Rice is one major food you find in almost every part of the world. It’s used for traditional recipes, intercontinental cuisines and home made cooking. It’s almost a daily meal for most people. It’s preparation is easy. Simply clean rice, boil, add salt, leave to dry or sieve , c’est fini.
But i have come to realize that there are some rice grains with a mind of it’s own….all those kind of rice wey bi say you have to begggg..for it to become soft. or the ones that decide to turn out as couscous after cooking, especially when you specialize them in jellof or fried!!! Not a nice experience and very worrying sometimes, particularly when you claim to cook the best rice in the world!
The best solution is to know your rice! and carefully find a suitable method to get the best out of it. The varieties of cultivated rice grain ranges from over 35,000 and is divided into two groups. The long grain and the Specialty rice.
The long grain rice is categorized into;
1) The regular long grain white rice. (On cooking, the grains becomes separate and fluffy. It’s also good for Chinese and Nigerian dishes.)
2) Easy cook long grain white rice. (There’s less possibility to over cook this rice and its good for rice salads and fried rice)
3) Brown long grain rice. (Though takes a longer time to soften, if cooked well, the grains remain fluffy, Ofada rice falls into this category)
The Speciality rice has it’s categories too;
1) The Aromatic rice. (The grains come with a fragrant taste and aroma. This is what most Africans call the perfume rice, it requires a low heat to cook and little water).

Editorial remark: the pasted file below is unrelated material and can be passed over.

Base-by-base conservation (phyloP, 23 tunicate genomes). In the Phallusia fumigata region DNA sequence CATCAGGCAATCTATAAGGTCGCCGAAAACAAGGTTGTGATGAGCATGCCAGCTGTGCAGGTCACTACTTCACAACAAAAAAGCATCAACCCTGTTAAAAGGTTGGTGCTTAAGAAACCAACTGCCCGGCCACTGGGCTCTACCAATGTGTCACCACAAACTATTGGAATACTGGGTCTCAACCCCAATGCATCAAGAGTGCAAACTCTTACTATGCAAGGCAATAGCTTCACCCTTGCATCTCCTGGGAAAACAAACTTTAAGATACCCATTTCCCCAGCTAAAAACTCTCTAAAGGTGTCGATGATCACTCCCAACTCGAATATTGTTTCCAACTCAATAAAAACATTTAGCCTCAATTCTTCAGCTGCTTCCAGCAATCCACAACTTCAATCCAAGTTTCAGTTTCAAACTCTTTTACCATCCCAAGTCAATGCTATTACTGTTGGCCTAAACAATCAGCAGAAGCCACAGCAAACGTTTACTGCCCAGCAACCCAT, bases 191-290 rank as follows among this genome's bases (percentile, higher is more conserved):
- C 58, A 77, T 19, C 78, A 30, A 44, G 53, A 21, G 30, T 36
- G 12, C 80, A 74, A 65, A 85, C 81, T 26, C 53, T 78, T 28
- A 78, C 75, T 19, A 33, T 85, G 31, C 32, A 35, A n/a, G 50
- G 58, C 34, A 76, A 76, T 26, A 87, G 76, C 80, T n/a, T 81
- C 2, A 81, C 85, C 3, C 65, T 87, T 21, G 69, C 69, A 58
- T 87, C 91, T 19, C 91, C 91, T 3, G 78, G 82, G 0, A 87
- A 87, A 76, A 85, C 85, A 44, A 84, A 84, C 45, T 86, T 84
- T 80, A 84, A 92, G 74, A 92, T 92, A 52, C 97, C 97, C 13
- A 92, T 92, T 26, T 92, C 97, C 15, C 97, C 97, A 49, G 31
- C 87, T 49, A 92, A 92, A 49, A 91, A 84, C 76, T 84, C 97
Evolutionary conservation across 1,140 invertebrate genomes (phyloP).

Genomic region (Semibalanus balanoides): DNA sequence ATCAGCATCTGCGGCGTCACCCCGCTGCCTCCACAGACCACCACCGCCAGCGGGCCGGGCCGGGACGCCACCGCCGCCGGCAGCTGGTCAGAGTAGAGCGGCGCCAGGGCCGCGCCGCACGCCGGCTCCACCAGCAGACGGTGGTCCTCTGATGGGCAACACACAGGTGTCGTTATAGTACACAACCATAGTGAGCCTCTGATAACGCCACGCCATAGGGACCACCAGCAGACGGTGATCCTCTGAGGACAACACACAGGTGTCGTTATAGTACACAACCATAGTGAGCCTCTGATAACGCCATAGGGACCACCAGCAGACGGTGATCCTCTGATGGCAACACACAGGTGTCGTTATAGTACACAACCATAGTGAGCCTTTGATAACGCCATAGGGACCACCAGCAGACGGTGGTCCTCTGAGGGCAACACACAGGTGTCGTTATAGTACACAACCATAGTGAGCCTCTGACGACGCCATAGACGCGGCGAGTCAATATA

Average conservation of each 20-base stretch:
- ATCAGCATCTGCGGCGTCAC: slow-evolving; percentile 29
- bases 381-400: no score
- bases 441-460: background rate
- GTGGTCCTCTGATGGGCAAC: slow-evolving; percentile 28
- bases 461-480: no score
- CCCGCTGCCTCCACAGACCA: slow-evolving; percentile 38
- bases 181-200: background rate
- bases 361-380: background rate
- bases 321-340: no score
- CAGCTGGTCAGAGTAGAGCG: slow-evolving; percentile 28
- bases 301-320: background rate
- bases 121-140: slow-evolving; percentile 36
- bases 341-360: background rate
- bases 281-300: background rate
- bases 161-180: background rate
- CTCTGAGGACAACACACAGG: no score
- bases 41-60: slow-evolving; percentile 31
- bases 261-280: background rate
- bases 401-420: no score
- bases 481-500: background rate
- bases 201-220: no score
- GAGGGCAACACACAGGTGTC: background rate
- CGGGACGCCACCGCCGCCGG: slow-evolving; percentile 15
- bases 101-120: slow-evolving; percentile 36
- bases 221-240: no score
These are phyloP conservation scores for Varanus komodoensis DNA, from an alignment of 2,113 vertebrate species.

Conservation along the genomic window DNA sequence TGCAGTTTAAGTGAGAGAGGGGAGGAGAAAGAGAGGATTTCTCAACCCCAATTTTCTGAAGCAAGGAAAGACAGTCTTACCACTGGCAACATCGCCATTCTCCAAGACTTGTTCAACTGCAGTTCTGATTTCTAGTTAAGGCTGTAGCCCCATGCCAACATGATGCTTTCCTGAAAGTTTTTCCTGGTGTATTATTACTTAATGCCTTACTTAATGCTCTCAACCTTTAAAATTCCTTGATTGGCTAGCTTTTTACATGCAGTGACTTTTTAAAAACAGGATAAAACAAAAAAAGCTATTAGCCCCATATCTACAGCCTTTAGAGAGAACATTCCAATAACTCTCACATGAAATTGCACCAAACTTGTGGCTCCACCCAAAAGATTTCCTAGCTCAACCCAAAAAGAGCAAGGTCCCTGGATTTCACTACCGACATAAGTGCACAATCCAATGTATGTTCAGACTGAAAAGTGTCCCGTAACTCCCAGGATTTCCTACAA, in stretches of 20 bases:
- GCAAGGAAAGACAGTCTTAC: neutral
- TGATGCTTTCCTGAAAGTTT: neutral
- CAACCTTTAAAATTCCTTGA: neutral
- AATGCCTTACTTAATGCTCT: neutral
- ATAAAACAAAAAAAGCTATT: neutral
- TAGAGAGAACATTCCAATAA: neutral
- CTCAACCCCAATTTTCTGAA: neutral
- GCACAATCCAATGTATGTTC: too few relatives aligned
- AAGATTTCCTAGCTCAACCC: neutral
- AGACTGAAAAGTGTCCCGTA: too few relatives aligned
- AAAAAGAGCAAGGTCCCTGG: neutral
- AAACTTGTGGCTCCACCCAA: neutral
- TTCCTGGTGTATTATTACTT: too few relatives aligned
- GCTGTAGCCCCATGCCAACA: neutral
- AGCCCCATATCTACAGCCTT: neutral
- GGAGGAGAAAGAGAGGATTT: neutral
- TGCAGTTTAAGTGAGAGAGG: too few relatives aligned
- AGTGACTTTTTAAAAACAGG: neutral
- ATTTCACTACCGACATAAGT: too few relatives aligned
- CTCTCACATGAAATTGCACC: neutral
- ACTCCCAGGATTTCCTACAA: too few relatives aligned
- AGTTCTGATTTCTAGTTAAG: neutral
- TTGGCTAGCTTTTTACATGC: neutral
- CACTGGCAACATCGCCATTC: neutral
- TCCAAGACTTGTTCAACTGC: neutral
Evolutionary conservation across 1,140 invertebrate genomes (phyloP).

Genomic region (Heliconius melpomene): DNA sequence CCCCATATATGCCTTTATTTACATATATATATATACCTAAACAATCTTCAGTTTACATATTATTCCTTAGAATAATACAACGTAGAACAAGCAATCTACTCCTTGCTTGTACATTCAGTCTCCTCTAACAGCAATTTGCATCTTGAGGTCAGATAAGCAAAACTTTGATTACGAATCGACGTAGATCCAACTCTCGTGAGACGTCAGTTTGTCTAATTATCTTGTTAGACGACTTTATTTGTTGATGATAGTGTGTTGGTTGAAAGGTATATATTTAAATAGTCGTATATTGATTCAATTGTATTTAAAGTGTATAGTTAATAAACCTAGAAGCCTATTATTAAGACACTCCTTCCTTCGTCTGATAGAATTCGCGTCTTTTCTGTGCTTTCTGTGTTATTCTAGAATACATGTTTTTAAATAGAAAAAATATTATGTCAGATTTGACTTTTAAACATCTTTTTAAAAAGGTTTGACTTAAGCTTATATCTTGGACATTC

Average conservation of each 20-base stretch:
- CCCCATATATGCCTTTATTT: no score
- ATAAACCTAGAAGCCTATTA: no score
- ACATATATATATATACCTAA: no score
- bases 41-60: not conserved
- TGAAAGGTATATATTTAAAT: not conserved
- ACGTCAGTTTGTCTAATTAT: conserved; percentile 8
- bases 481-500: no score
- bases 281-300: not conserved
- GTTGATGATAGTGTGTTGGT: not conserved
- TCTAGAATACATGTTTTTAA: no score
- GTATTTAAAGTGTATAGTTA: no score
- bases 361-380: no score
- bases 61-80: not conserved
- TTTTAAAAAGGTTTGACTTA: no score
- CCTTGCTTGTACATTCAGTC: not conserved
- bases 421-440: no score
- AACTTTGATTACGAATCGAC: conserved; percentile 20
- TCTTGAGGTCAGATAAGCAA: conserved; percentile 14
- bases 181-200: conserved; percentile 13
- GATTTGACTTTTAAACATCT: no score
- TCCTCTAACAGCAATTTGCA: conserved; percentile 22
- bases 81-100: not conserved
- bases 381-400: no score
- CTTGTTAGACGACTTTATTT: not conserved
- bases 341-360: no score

2) The Basmati rice. (Also known as “the prince of rice”. Needs little water to cook and usually comes out great in Indian dishes).
3) The Jasmine rice. (The aroma is not as strong as the Basmati. On cooking, it as a slight soggy look . This is very good with Chinese and Japanese dishes).
4) The Japonica Rice.(This comes in different colours, red, brown and black.)
Whatever type of rice grain you cook, make sure you get the right measurement of water. This is quiet unreal to some because in most homes cooking is done without any considerable measurement. Just like my Africa peeps, “you just need to use eye gauge the rice, and you go know the kian water wey go reach”…lol
The best thing to do when you can’t be bothered about measuring water or following the instructions on the packaging of your rice, is to add water little by little, till it becomes soft.
In the case of special dishes like jellof and fried rice, when it seems some part of the rice is getting soft and the other is as strong as rock, simply lower the heat, get a foil paper, spread a sheet over the rice and cover. Check from time to time to ensure it dosen’t get too soft.
Another option is to use a pressure pot , like “KOKO IRIN” all those kind of pots made with iron. They help retain heat and maintain steam.
It’s important to know that sometimes cooking requires understanding your product and knowing the procedure that best work for you.
This way you can have the perfect rice and be the world’s best rice guru!*winks
What is your favorite rice dish?